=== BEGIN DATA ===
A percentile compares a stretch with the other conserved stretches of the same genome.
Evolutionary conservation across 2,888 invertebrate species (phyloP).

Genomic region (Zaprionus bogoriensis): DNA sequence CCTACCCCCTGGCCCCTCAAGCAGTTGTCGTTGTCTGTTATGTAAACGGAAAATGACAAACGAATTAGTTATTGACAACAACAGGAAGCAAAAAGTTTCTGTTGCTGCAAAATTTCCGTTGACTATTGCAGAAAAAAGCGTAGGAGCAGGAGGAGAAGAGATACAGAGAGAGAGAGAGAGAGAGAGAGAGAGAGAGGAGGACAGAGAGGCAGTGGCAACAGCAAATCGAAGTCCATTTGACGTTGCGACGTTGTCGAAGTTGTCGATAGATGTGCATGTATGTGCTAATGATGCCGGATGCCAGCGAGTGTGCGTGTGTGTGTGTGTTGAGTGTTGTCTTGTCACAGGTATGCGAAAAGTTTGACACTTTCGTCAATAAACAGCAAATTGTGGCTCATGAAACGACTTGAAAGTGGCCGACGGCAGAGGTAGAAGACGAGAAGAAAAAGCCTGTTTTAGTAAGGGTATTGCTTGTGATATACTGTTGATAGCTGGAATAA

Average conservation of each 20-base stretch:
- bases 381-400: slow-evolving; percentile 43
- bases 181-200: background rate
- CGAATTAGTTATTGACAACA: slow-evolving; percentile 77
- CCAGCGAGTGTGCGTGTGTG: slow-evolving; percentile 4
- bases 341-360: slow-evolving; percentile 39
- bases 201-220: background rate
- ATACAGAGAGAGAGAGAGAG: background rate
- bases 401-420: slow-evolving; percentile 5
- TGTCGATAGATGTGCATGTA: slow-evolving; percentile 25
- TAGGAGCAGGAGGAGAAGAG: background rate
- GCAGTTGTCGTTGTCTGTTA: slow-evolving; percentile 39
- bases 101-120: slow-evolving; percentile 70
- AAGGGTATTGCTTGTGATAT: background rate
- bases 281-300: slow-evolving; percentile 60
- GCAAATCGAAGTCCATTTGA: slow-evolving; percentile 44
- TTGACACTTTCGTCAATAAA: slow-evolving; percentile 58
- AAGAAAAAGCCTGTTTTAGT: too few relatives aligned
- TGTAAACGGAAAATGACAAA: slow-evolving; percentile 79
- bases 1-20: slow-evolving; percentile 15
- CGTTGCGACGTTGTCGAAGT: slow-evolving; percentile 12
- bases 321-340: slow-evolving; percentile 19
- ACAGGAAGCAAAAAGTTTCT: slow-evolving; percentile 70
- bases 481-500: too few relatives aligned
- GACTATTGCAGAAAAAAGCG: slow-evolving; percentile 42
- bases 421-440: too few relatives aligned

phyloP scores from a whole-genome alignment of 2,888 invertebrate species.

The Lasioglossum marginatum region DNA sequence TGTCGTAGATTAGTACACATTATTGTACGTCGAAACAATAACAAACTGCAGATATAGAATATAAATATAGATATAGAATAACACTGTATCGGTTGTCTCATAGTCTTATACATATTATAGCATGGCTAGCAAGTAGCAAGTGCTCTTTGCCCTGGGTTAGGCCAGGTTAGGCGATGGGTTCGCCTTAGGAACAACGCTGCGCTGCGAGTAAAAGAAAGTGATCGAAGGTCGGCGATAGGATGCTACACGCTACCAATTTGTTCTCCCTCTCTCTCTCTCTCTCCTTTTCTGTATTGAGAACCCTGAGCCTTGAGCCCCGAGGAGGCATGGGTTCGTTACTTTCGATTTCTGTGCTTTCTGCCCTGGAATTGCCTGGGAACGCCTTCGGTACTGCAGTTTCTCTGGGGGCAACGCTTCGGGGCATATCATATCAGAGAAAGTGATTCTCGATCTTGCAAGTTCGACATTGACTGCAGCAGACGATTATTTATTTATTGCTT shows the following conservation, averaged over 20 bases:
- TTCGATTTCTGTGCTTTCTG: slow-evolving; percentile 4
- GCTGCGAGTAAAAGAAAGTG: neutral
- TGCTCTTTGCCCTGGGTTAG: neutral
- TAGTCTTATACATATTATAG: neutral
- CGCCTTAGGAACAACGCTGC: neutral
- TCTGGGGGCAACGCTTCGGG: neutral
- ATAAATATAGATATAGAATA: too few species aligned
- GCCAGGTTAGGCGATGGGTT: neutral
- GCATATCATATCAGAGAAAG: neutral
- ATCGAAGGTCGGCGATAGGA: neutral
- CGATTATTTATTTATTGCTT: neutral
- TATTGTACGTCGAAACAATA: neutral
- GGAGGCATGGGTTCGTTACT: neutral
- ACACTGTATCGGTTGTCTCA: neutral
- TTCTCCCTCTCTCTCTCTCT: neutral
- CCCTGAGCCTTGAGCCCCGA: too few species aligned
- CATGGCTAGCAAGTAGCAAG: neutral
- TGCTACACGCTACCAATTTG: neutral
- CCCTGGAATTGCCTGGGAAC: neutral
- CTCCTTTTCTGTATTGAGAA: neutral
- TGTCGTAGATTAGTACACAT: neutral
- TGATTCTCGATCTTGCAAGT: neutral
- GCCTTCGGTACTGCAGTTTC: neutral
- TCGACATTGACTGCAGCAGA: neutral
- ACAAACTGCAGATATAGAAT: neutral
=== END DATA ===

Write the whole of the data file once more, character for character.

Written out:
A percentile compares a stretch with the other conserved stretches of the same genome.
Evolutionary conservation across 2,888 invertebrate species (phyloP).

Genomic region (Zaprionus bogoriensis): DNA sequence CCTACCCCCTGGCCCCTCAAGCAGTTGTCGTTGTCTGTTATGTAAACGGAAAATGACAAACGAATTAGTTATTGACAACAACAGGAAGCAAAAAGTTTCTGTTGCTGCAAAATTTCCGTTGACTATTGCAGAAAAAAGCGTAGGAGCAGGAGGAGAAGAGATACAGAGAGAGAGAGAGAGAGAGAGAGAGAGAGAGGAGGACAGAGAGGCAGTGGCAACAGCAAATCGAAGTCCATTTGACGTTGCGACGTTGTCGAAGTTGTCGATAGATGTGCATGTATGTGCTAATGATGCCGGATGCCAGCGAGTGTGCGTGTGTGTGTGTGTTGAGTGTTGTCTTGTCACAGGTATGCGAAAAGTTTGACACTTTCGTCAATAAACAGCAAATTGTGGCTCATGAAACGACTTGAAAGTGGCCGACGGCAGAGGTAGAAGACGAGAAGAAAAAGCCTGTTTTAGTAAGGGTATTGCTTGTGATATACTGTTGATAGCTGGAATAA

Average conservation of each 20-base stretch:
- bases 381-400: slow-evolving; percentile 43
- bases 181-200: background rate
- CGAATTAGTTATTGACAACA: slow-evolving; percentile 77
- CCAGCGAGTGTGCGTGTGTG: slow-evolving; percentile 4
- bases 341-360: slow-evolving; percentile 39
- bases 201-220: background rate
- ATACAGAGAGAGAGAGAGAG: background rate
- bases 401-420: slow-evolving; percentile 5
- TGTCGATAGATGTGCATGTA: slow-evolving; percentile 25
- TAGGAGCAGGAGGAGAAGAG: background rate
- GCAGTTGTCGTTGTCTGTTA: slow-evolving; percentile 39
- bases 101-120: slow-evolving; percentile 70
- AAGGGTATTGCTTGTGATAT: background rate
- bases 281-300: slow-evolving; percentile 60
- GCAAATCGAAGTCCATTTGA: slow-evolving; percentile 44
- TTGACACTTTCGTCAATAAA: slow-evolving; percentile 58
- AAGAAAAAGCCTGTTTTAGT: too few relatives aligned
- TGTAAACGGAAAATGACAAA: slow-evolving; percentile 79
- bases 1-20: slow-evolving; percentile 15
- CGTTGCGACGTTGTCGAAGT: slow-evolving; percentile 12
- bases 321-340: slow-evolving; percentile 19
- ACAGGAAGCAAAAAGTTTCT: slow-evolving; percentile 70
- bases 481-500: too few relatives aligned
- GACTATTGCAGAAAAAAGCG: slow-evolving; percentile 42
- bases 421-440: too few relatives aligned

phyloP scores from a whole-genome alignment of 2,888 invertebrate species.

The Lasioglossum marginatum region DNA sequence TGTCGTAGATTAGTACACATTATTGTACGTCGAAACAATAACAAACTGCAGATATAGAATATAAATATAGATATAGAATAACACTGTATCGGTTGTCTCATAGTCTTATACATATTATAGCATGGCTAGCAAGTAGCAAGTGCTCTTTGCCCTGGGTTAGGCCAGGTTAGGCGATGGGTTCGCCTTAGGAACAACGCTGCGCTGCGAGTAAAAGAAAGTGATCGAAGGTCGGCGATAGGATGCTACACGCTACCAATTTGTTCTCCCTCTCTCTCTCTCTCTCCTTTTCTGTATTGAGAACCCTGAGCCTTGAGCCCCGAGGAGGCATGGGTTCGTTACTTTCGATTTCTGTGCTTTCTGCCCTGGAATTGCCTGGGAACGCCTTCGGTACTGCAGTTTCTCTGGGGGCAACGCTTCGGGGCATATCATATCAGAGAAAGTGATTCTCGATCTTGCAAGTTCGACATTGACTGCAGCAGACGATTATTTATTTATTGCTT shows the following conservation, averaged over 20 bases:
- TTCGATTTCTGTGCTTTCTG: slow-evolving; percentile 4
- GCTGCGAGTAAAAGAAAGTG: neutral
- TGCTCTTTGCCCTGGGTTAG: neutral
- TAGTCTTATACATATTATAG: neutral
- CGCCTTAGGAACAACGCTGC: neutral
- TCTGGGGGCAACGCTTCGGG: neutral
- ATAAATATAGATATAGAATA: too few species aligned
- GCCAGGTTAGGCGATGGGTT: neutral
- GCATATCATATCAGAGAAAG: neutral
- ATCGAAGGTCGGCGATAGGA: neutral
- CGATTATTTATTTATTGCTT: neutral
- TATTGTACGTCGAAACAATA: neutral
- GGAGGCATGGGTTCGTTACT: neutral
- ACACTGTATCGGTTGTCTCA: neutral
- TTCTCCCTCTCTCTCTCTCT: neutral
- CCCTGAGCCTTGAGCCCCGA: too few species aligned
- CATGGCTAGCAAGTAGCAAG: neutral
- TGCTACACGCTACCAATTTG: neutral
- CCCTGGAATTGCCTGGGAAC: neutral
- CTCCTTTTCTGTATTGAGAA: neutral
- TGTCGTAGATTAGTACACAT: neutral
- TGATTCTCGATCTTGCAAGT: neutral
- GCCTTCGGTACTGCAGTTTC: neutral
- TCGACATTGACTGCAGCAGA: neutral
- ACAAACTGCAGATATAGAAT: neutral